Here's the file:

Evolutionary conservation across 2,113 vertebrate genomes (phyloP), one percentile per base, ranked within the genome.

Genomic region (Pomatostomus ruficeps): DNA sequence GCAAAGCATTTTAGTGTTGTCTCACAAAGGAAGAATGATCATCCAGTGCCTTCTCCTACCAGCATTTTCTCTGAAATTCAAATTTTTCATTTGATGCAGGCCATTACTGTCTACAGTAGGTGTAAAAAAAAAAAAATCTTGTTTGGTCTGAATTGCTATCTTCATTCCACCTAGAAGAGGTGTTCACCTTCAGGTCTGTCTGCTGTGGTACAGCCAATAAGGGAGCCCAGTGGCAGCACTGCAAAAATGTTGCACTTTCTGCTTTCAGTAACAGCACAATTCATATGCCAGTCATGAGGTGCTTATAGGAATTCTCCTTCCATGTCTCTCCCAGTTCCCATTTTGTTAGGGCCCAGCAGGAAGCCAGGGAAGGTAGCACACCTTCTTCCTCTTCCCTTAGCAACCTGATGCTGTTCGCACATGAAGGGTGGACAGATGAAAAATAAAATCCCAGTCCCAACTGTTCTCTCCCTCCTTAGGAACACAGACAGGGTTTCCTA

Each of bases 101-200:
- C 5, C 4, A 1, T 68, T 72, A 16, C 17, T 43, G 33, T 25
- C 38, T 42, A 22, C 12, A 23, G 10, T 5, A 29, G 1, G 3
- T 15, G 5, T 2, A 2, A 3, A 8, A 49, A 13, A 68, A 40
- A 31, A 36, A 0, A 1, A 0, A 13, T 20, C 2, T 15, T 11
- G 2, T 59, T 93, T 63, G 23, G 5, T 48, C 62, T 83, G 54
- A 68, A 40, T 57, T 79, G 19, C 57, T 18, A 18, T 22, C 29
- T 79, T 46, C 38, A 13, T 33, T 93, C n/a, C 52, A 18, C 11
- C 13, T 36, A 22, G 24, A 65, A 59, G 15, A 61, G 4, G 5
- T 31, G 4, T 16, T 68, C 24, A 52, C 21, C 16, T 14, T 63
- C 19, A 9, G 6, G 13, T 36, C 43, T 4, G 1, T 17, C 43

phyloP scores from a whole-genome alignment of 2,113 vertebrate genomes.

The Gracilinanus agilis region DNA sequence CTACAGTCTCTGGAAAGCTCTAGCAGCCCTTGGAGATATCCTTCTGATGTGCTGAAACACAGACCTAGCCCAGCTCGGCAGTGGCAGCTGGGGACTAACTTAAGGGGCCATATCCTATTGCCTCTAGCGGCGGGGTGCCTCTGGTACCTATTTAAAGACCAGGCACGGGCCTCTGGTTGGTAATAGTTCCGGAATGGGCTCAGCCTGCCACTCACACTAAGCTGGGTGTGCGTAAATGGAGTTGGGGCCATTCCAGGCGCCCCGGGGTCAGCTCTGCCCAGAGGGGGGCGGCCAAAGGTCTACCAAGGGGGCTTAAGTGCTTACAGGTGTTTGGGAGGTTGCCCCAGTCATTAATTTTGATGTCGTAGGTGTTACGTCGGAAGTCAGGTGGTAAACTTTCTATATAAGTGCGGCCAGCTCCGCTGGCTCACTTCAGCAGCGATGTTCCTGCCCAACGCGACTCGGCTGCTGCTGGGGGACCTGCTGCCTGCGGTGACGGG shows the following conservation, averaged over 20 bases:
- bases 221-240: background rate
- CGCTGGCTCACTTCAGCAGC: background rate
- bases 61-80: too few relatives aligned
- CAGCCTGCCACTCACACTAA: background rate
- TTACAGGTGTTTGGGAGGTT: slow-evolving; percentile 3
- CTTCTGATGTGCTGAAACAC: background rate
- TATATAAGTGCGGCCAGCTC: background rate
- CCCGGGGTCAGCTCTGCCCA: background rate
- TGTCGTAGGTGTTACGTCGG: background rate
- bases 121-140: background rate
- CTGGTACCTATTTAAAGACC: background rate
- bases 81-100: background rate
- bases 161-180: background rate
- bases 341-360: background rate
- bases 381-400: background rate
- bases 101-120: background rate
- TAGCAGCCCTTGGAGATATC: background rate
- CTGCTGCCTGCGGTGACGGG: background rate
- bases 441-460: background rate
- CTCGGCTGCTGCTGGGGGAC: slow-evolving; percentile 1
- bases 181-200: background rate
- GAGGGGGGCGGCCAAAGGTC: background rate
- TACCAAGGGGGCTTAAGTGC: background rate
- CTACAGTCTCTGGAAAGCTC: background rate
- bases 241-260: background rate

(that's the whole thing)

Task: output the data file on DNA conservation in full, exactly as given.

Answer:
Evolutionary conservation across 2,113 vertebrate genomes (phyloP), one percentile per base, ranked within the genome.

Genomic region (Pomatostomus ruficeps): DNA sequence GCAAAGCATTTTAGTGTTGTCTCACAAAGGAAGAATGATCATCCAGTGCCTTCTCCTACCAGCATTTTCTCTGAAATTCAAATTTTTCATTTGATGCAGGCCATTACTGTCTACAGTAGGTGTAAAAAAAAAAAAATCTTGTTTGGTCTGAATTGCTATCTTCATTCCACCTAGAAGAGGTGTTCACCTTCAGGTCTGTCTGCTGTGGTACAGCCAATAAGGGAGCCCAGTGGCAGCACTGCAAAAATGTTGCACTTTCTGCTTTCAGTAACAGCACAATTCATATGCCAGTCATGAGGTGCTTATAGGAATTCTCCTTCCATGTCTCTCCCAGTTCCCATTTTGTTAGGGCCCAGCAGGAAGCCAGGGAAGGTAGCACACCTTCTTCCTCTTCCCTTAGCAACCTGATGCTGTTCGCACATGAAGGGTGGACAGATGAAAAATAAAATCCCAGTCCCAACTGTTCTCTCCCTCCTTAGGAACACAGACAGGGTTTCCTA

Each of bases 101-200:
- C 5, C 4, A 1, T 68, T 72, A 16, C 17, T 43, G 33, T 25
- C 38, T 42, A 22, C 12, A 23, G 10, T 5, A 29, G 1, G 3
- T 15, G 5, T 2, A 2, A 3, A 8, A 49, A 13, A 68, A 40
- A 31, A 36, A 0, A 1, A 0, A 13, T 20, C 2, T 15, T 11
- G 2, T 59, T 93, T 63, G 23, G 5, T 48, C 62, T 83, G 54
- A 68, A 40, T 57, T 79, G 19, C 57, T 18, A 18, T 22, C 29
- T 79, T 46, C 38, A 13, T 33, T 93, C n/a, C 52, A 18, C 11
- C 13, T 36, A 22, G 24, A 65, A 59, G 15, A 61, G 4, G 5
- T 31, G 4, T 16, T 68, C 24, A 52, C 21, C 16, T 14, T 63
- C 19, A 9, G 6, G 13, T 36, C 43, T 4, G 1, T 17, C 43

phyloP scores from a whole-genome alignment of 2,113 vertebrate genomes.

The Gracilinanus agilis region DNA sequence CTACAGTCTCTGGAAAGCTCTAGCAGCCCTTGGAGATATCCTTCTGATGTGCTGAAACACAGACCTAGCCCAGCTCGGCAGTGGCAGCTGGGGACTAACTTAAGGGGCCATATCCTATTGCCTCTAGCGGCGGGGTGCCTCTGGTACCTATTTAAAGACCAGGCACGGGCCTCTGGTTGGTAATAGTTCCGGAATGGGCTCAGCCTGCCACTCACACTAAGCTGGGTGTGCGTAAATGGAGTTGGGGCCATTCCAGGCGCCCCGGGGTCAGCTCTGCCCAGAGGGGGGCGGCCAAAGGTCTACCAAGGGGGCTTAAGTGCTTACAGGTGTTTGGGAGGTTGCCCCAGTCATTAATTTTGATGTCGTAGGTGTTACGTCGGAAGTCAGGTGGTAAACTTTCTATATAAGTGCGGCCAGCTCCGCTGGCTCACTTCAGCAGCGATGTTCCTGCCCAACGCGACTCGGCTGCTGCTGGGGGACCTGCTGCCTGCGGTGACGGG shows the following conservation, averaged over 20 bases:
- bases 221-240: background rate
- CGCTGGCTCACTTCAGCAGC: background rate
- bases 61-80: too few relatives aligned
- CAGCCTGCCACTCACACTAA: background rate
- TTACAGGTGTTTGGGAGGTT: slow-evolving; percentile 3
- CTTCTGATGTGCTGAAACAC: background rate
- TATATAAGTGCGGCCAGCTC: background rate
- CCCGGGGTCAGCTCTGCCCA: background rate
- TGTCGTAGGTGTTACGTCGG: background rate
- bases 121-140: background rate
- CTGGTACCTATTTAAAGACC: background rate
- bases 81-100: background rate
- bases 161-180: background rate
- bases 341-360: background rate
- bases 381-400: background rate
- bases 101-120: background rate
- TAGCAGCCCTTGGAGATATC: background rate
- CTGCTGCCTGCGGTGACGGG: background rate
- bases 441-460: background rate
- CTCGGCTGCTGCTGGGGGAC: slow-evolving; percentile 1
- bases 181-200: background rate
- GAGGGGGGCGGCCAAAGGTC: background rate
- TACCAAGGGGGCTTAAGTGC: background rate
- CTACAGTCTCTGGAAAGCTC: background rate
- bases 241-260: background rate